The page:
Although one could argue that Saturday’s 38-31 win over Boston College wasn’t against the greatest of competition, it should be noted that FSU put up a season-high 524 yards and tied its most points in regulation with 38 against one of the nation’s worst defenses. Entering the game however, the Seminoles had not won on the road and in many of those contests, found ways to lose.

FSU was unable to hold fourth-quarter leads against both Virginia and Wake Forest — two of the ACC’s better teams — on the road. In both of those contests, the Seminoles were unable to get the job done late.

In Chestnut Hill on Saturday, FSU let a 24-14 lead slip as it found itself in a tie game. Given the adversity surrounding the program and what had happened in earlier games, FSU could have gotten tense and folded, but it didn’t.

Whereas the Seminoles found ways to lose those types of games earlier in the season, they found a way to win on Saturday. James Blackman’s 60-yard touchdown pass to D.J. Matthews that ended with an incredible effort with less than two minutes to play put FSU ahead for good before an interception from Stanford Samuels III and a long touchdown run from backup quarterback Jordan Travis essentially put the contest away.

The true test of Haggins’ impact as a head coach probably won’t come against Alabama State this Saturday, but in Gainesville against a top-15 Florida team and in a bowl game, that just may be.

During the pinnacle of Fisher’s tenure in Tallahassee, it wasn’t uncommon for national media outlets to mention that Fisher had worked under a pair of legends in Nick Saban and Bobby Bowden. Haggins has worked and/or played under/with the likes of Fisher, Bowden, Mickey Andrews and Mark Richt among many others.

People often tend to forget that after an All-American playing career at Florida State, Haggins spent three seasons in the NFL with the San Francisco 49ers and Buffalo Bills. His head coaches? George Seifert and Marv Levy.

For what he lacks in head coaching experience, Haggins more than makes up for with his knowledge of the program. Including his playing career, Haggins has spent nearly 30 years at Florida State. Still just 52 years old, that’s well over half of his life. Oh, and no one bleeds garnet and gold deeper than Haggins.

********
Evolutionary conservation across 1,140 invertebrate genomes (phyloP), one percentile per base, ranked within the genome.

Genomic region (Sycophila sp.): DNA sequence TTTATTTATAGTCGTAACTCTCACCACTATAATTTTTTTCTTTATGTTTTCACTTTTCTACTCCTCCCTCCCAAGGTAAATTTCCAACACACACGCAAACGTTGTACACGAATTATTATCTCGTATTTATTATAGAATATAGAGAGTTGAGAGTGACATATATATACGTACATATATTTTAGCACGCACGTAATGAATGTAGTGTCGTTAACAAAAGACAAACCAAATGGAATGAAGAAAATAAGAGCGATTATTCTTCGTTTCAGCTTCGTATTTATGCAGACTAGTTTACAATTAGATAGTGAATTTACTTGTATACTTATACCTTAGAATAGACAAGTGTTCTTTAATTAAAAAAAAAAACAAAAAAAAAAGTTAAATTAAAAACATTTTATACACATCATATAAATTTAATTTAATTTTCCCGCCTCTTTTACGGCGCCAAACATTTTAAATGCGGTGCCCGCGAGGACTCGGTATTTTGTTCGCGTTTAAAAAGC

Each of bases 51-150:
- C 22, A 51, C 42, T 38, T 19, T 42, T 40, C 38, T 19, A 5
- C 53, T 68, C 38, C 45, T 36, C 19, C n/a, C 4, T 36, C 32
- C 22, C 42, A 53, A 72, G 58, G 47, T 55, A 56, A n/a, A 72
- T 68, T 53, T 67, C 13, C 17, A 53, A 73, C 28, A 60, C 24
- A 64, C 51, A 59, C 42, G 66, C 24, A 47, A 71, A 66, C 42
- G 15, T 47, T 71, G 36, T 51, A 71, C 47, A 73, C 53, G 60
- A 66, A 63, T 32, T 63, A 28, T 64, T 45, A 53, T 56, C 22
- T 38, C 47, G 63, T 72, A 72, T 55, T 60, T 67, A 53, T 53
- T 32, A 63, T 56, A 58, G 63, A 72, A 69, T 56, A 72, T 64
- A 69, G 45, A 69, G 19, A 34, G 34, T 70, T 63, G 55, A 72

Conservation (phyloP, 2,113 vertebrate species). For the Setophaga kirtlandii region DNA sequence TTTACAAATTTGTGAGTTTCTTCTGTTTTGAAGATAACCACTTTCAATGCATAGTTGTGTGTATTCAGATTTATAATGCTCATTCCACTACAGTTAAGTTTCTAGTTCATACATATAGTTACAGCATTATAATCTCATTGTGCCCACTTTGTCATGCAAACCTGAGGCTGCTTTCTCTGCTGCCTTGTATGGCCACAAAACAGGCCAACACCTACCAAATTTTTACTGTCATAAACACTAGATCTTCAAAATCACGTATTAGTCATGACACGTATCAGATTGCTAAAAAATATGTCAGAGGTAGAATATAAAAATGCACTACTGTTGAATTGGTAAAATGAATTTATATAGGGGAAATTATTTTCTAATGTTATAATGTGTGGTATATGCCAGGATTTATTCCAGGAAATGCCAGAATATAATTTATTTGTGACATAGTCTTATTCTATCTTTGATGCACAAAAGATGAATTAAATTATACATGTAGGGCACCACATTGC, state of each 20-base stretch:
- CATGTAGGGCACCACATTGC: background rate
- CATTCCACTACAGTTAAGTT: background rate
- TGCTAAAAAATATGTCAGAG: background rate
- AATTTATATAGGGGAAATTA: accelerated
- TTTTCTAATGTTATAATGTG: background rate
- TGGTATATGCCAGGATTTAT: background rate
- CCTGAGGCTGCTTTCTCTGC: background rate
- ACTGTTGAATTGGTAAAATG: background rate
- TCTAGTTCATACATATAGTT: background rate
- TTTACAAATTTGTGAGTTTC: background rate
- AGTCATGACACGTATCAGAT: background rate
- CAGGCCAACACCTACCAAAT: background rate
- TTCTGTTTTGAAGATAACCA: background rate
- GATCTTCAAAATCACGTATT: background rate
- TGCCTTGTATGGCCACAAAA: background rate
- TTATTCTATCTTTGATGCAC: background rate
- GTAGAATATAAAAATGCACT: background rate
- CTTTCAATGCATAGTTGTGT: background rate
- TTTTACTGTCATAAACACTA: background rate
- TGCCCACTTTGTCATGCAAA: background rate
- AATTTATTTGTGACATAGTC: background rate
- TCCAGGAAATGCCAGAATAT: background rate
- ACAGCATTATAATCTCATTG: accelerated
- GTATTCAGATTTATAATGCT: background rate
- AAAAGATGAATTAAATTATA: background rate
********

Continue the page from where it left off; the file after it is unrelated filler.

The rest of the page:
During his time as a position coach, Haggins has coached numerous All-Americans on the defensive line and has been recognized as ACC Recruiter of the Year on multiple occasions and from multiple publications. Haggins is the only FSU assistant to win national championships working under both Bowden and Fisher. Dating back to his days as a player, Haggins has been a part of 14 teams that finished in the AP top 10 and 13 that won the ACC.

That isn’t the end of the pros that would come with hiring Haggins. Unlike many other head coaches, Haggins would not come with an enormous price tag and given his dedication to the program, there would no worry of Haggins leaving Tallahassee for oil-rich Texas A&M or any other job that many come open. With a lower price tag, FSU could spend more ensuring that Haggins had the resources he needed in terms of staff and facilities.

Extending the job to Haggins permanently isn’t guaranteed to bring FSU back to national prominence, but that would be the case with just about any hire that the Seminoles could make. FSU has said that it plans on making a hire by the end of the month. How it performs on Nov. 30 at Ben Hill Griffin Stadium may tell the administration all it needs to know.

Mike Ferguson is the editor of The Daily Nole. Follow Mike on Twitter @MikeWFerguson. Like The Daily Nole on Facebook. To pitch an idea, author a post or to learn more about The Daily Nole, email Mike Ferguson at